The first name and date for the parent company of Londontoy recorded in the Ontario Archives corporate name index is Webster Bros. Ltd. on 17th of June, 1930. The next year (15th January, 1931) the name was changed to Webster Air Equipment Ltd., and it was again changed on 11th October 1932 to Webster Bros. Labadie Ltd.
Shortly before World War II, on the 5th January 1939, The company was officially assigned three names: Webster Properties Ltd., Webster Bros. Ltd, and Webster Air Equipment Co. Ltd. The next name change occurred on 8th June 1945, when the name became Webster Manufacturing Ltd., and a final change to Webster Bros. Ltd. was recorded on 16th April 1946.
W. G. Webster is said to have been a great inventor and was responsible for the design of most of the toy moulds. He was a Member of Parliament, a prisoner of war, and Chief Liquor Board Commissioner (1944-45).
The company's factory was located at 1169 King Street East, London, Ontario. It made air compressors and spray painting equipment, air pumps for Jeeps during the War, and it is not known when toy production started but is thought to have occurred as a means of using waste and rejected metal, rather than transporting it to be re-purified. Webster Bros. finally ceased production in 1949, and the factory closed in 1950.
In 1951, Archie Palmer (a former company salesman) purchased the Londontoy name, the moulds, and everything else relating to the manufacture of toys. M. A. Henry also bought the machinery and factory at this time. The latter are known to have had an existing factory in Dundas, Ontario and to have initially cast items in London, and then shipped them to Dundas for assembly and painting. Later in 1951 all production was moved to Dundas (advertised in the Canadian Variety Merchandising publication of January 1952).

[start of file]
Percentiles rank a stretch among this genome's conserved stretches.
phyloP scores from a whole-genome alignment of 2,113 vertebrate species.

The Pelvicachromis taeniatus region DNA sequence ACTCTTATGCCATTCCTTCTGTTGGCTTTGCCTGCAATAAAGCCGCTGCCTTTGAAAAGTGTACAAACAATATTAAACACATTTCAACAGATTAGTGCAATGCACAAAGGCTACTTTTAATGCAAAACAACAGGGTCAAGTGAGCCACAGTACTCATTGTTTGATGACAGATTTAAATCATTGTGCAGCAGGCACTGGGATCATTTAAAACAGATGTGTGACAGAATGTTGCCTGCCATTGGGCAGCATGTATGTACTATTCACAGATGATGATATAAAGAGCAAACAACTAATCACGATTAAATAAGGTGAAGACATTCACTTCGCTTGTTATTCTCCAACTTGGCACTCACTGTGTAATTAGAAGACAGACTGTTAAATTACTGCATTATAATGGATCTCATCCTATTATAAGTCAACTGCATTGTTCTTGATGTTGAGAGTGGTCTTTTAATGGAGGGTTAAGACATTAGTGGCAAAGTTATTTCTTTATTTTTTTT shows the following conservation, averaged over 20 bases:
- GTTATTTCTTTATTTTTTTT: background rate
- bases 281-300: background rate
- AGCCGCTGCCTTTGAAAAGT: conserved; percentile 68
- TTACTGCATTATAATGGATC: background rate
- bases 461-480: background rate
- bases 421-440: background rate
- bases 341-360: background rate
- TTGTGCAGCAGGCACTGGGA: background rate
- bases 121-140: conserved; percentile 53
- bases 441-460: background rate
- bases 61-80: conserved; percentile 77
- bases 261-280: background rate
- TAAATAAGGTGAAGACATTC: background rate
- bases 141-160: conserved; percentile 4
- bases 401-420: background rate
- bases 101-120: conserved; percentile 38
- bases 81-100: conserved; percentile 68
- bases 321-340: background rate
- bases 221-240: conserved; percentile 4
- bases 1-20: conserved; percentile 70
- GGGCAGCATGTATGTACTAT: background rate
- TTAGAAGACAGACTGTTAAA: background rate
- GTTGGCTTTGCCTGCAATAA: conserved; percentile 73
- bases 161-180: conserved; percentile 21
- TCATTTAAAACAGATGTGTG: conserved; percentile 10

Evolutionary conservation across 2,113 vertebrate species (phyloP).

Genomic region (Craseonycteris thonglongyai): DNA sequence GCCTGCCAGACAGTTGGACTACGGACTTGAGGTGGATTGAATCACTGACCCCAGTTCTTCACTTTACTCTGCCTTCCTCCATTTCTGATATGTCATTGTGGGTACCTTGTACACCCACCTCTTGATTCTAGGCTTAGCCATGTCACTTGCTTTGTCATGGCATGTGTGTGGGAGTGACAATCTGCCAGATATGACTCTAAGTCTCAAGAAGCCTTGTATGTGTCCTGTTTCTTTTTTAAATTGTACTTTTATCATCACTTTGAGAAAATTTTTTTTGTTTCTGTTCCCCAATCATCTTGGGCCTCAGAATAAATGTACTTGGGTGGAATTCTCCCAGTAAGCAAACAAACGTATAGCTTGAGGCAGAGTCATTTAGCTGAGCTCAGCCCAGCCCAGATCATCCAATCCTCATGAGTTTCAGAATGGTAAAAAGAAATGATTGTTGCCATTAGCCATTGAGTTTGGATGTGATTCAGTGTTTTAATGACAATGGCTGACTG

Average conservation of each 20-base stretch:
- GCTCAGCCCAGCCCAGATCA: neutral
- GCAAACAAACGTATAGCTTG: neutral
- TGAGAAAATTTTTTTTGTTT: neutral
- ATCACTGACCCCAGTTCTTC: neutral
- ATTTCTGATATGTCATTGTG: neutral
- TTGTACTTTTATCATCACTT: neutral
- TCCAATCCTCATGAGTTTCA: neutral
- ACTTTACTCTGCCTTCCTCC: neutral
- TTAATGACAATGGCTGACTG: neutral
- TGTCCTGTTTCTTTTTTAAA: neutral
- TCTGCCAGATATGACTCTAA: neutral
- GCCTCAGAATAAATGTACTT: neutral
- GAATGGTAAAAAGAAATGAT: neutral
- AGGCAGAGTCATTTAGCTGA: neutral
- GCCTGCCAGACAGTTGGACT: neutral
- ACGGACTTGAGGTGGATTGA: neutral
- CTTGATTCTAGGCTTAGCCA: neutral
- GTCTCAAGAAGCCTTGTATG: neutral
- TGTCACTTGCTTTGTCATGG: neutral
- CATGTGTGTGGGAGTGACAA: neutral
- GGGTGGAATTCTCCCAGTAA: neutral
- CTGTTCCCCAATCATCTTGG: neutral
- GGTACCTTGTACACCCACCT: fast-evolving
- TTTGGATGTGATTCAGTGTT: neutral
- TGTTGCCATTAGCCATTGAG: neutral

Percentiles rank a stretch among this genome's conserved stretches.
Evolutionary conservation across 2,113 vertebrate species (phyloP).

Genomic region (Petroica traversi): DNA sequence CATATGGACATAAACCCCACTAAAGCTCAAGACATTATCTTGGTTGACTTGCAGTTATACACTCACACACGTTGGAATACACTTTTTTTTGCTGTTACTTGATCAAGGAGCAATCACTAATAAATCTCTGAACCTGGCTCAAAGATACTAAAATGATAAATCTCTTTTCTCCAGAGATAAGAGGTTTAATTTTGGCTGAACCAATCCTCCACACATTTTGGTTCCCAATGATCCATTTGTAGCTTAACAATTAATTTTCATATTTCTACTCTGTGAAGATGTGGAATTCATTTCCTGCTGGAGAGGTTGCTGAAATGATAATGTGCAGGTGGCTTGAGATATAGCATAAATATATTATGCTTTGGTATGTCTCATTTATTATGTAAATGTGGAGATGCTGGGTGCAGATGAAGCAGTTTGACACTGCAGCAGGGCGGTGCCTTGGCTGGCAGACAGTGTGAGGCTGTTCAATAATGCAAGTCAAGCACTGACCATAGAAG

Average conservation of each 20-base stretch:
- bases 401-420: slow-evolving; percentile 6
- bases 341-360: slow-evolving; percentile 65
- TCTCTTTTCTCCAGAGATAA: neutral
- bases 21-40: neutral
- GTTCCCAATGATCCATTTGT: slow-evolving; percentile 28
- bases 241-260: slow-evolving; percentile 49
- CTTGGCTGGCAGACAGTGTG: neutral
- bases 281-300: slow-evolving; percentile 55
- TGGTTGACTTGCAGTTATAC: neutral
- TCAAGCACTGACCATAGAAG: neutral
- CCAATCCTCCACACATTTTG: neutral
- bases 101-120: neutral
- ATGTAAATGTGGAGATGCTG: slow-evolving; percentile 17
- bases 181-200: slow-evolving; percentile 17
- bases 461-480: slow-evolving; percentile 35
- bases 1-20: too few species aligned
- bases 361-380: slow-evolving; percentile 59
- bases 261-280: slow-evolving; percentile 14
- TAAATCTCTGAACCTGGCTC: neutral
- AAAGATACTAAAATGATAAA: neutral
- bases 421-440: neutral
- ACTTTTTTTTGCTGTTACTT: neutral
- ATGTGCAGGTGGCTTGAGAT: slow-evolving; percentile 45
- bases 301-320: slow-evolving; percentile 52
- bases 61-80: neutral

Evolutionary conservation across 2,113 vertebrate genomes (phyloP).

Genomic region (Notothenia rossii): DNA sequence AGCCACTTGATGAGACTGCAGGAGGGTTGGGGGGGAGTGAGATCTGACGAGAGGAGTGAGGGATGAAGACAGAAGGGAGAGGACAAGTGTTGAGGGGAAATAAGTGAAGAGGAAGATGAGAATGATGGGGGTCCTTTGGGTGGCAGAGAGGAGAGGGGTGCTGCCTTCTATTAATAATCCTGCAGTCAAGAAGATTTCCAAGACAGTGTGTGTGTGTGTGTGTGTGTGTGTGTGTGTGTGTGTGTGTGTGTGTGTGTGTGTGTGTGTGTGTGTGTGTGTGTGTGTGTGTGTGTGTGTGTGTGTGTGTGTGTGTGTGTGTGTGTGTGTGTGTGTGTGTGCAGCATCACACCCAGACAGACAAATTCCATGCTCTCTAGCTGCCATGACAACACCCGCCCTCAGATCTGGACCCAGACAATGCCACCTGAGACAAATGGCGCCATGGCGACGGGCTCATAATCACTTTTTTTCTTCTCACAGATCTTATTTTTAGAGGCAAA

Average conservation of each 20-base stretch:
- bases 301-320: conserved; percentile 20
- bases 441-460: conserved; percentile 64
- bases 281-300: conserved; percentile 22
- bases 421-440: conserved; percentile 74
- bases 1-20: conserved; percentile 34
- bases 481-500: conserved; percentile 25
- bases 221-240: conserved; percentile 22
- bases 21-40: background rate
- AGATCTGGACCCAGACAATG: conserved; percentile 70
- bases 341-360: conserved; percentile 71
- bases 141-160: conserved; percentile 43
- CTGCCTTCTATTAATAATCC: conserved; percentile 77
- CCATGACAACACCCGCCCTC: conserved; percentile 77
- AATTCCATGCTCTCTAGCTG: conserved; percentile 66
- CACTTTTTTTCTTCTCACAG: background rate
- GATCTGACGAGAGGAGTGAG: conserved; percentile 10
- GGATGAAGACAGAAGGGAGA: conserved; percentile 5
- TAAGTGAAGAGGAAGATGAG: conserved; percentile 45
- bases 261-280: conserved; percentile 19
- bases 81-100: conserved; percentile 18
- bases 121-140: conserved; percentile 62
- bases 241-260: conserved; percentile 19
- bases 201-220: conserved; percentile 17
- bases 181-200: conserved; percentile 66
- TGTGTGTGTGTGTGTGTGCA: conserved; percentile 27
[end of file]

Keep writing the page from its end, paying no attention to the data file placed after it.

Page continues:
M. A. Henry also operated a factory at Scarborough Junction where, after the War, a line of toys called the "Ranch Sets of the Stars" (cap pistols and holsters) was made. The moulds for these items were imported to Canada in exchange for the exportation of the Londontoy moulds to the U.S.A., for periods of not more than 3 months, as allowed for by the Canadian Government. The company of Leslie Henry (related to M. A. Henry) used the moulds to produce their own line of toys in Vernon, New York and Wilkesbury, Pennsylvania. When the London based operations were moved to Dundas, the operations at Scarborough were also moved there. The exchange of moulds proved to be lucrative for both companies.
Jim Burridge reports Archie Palmer said he eventually sold his moulds and the Londontoy name to an Australian company — this may have been John Brent who is said to have spent some time in Canada trying to set up a plastic toy company that eventually did not do well. The New Zealand and Australian releases of Brentware/Brentoy toys show a remarkable similarity to the Londontoy releases, although the dies appear to have been modified for the tanker and beverage trucks which had an Austin Loadstar cab when issued.
[Data obtained from internet research and "Its a Londontoy — Notes for Collectors" by Jim Burrage.]